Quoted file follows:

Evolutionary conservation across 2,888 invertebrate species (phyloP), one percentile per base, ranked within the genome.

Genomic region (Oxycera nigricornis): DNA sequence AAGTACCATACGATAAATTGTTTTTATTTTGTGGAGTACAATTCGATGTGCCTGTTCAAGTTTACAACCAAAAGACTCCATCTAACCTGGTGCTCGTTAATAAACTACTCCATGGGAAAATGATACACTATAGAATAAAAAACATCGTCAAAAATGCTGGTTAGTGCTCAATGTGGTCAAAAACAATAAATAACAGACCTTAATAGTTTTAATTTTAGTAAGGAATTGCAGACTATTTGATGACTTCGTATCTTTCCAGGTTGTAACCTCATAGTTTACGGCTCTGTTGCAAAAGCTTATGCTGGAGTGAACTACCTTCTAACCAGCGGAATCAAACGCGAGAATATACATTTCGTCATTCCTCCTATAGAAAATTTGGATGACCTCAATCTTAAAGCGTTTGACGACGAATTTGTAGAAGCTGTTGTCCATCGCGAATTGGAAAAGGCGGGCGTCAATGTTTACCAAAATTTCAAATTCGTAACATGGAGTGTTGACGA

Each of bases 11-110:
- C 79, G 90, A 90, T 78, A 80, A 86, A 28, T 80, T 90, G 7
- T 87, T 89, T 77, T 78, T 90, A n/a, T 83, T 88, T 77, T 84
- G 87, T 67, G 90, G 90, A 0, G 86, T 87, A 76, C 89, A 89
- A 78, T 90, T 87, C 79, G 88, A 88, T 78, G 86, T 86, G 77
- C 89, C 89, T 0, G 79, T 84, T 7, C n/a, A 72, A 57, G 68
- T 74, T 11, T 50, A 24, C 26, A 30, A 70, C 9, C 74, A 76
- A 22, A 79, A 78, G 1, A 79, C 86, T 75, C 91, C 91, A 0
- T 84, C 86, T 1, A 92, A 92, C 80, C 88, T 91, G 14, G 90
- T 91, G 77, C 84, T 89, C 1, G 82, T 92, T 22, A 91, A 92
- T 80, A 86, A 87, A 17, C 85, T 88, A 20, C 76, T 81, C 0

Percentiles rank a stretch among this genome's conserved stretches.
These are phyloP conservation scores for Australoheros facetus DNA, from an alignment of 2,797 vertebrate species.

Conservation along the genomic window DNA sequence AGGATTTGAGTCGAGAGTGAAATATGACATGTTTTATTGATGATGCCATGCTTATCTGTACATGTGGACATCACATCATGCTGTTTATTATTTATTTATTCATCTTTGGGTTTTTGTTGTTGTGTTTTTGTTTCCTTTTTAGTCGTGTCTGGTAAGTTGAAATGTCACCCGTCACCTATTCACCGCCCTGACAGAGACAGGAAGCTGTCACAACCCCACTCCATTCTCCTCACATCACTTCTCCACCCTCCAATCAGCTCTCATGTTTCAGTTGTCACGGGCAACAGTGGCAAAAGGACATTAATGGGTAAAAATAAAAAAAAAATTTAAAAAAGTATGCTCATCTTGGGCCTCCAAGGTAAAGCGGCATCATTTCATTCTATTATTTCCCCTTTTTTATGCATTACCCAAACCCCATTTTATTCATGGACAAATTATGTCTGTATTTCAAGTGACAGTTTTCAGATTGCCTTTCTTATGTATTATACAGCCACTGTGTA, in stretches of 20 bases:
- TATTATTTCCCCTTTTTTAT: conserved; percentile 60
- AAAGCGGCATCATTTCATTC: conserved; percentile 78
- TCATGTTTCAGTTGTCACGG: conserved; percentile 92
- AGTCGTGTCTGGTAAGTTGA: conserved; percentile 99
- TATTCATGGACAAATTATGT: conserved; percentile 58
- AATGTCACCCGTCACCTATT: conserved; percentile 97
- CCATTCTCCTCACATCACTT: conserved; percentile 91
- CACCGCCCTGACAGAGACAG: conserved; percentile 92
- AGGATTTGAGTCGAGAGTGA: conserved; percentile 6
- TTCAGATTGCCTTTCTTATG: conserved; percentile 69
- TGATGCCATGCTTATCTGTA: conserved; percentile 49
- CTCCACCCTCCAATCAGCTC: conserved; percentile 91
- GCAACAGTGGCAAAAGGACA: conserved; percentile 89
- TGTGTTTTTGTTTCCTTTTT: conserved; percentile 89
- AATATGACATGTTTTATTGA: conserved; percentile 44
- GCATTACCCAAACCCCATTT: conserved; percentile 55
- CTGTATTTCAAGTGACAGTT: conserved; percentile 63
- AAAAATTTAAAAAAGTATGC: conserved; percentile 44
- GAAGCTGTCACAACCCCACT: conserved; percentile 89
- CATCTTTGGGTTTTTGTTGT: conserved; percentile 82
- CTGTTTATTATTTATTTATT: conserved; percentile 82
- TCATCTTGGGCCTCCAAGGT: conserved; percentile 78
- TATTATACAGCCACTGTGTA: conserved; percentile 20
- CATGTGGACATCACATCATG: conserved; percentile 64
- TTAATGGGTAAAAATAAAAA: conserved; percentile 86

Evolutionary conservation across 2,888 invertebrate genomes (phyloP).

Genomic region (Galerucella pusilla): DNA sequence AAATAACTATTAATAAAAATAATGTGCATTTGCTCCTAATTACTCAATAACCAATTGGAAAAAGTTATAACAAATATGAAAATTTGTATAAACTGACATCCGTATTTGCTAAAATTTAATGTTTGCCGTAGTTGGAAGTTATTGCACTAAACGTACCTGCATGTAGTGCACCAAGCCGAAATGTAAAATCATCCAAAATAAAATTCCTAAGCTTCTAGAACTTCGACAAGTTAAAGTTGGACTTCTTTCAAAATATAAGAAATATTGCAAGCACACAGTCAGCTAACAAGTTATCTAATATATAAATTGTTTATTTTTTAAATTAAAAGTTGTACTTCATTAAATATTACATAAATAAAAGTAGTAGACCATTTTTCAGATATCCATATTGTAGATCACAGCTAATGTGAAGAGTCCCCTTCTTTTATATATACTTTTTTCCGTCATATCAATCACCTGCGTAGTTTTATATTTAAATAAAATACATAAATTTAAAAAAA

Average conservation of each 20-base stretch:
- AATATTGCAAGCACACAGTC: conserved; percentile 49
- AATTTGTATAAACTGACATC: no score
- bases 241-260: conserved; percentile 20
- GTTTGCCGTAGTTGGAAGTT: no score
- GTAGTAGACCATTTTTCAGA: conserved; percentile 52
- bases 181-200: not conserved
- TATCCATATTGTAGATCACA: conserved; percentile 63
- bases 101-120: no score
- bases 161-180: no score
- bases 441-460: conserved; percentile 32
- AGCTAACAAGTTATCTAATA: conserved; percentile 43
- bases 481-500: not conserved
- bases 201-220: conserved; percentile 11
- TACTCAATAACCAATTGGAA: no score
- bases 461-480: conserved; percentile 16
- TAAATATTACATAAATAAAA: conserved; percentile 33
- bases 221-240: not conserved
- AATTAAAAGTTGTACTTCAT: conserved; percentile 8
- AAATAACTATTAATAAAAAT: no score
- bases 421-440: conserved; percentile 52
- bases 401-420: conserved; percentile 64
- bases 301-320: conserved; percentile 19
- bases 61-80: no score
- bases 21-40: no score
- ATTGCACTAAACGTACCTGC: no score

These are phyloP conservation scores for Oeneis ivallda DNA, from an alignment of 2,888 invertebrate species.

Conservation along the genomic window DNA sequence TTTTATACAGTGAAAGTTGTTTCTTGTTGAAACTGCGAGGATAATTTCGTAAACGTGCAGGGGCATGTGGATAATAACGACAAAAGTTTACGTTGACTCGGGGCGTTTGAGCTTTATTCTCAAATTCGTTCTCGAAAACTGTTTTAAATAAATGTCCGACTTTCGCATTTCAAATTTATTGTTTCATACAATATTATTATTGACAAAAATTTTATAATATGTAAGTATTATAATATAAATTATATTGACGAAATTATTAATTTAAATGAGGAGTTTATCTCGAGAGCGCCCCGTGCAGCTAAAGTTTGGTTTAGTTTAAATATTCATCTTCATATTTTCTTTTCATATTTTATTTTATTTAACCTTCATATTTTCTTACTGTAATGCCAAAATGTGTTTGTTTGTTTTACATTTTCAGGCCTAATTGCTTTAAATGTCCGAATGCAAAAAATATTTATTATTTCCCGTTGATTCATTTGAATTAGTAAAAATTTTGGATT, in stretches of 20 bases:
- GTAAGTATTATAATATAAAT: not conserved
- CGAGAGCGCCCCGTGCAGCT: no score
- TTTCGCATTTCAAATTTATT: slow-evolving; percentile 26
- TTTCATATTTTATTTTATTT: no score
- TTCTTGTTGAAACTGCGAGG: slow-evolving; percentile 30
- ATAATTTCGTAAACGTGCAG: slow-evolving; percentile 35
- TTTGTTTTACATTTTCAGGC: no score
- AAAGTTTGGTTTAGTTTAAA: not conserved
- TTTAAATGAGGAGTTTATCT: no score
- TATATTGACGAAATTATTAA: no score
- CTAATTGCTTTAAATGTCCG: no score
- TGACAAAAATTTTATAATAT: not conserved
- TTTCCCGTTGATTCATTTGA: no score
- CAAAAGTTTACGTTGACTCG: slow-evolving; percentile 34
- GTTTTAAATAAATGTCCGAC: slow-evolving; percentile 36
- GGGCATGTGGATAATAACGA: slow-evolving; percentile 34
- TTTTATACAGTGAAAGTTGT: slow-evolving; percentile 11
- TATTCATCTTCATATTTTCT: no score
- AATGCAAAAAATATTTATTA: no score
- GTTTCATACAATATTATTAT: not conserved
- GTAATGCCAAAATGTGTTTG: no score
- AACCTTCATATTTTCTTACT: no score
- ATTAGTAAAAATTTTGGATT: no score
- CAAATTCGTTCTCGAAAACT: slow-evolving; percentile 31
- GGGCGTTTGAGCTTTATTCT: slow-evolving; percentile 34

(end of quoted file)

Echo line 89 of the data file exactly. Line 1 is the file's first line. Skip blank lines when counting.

- TATTCATCTTCATATTTTCT: no score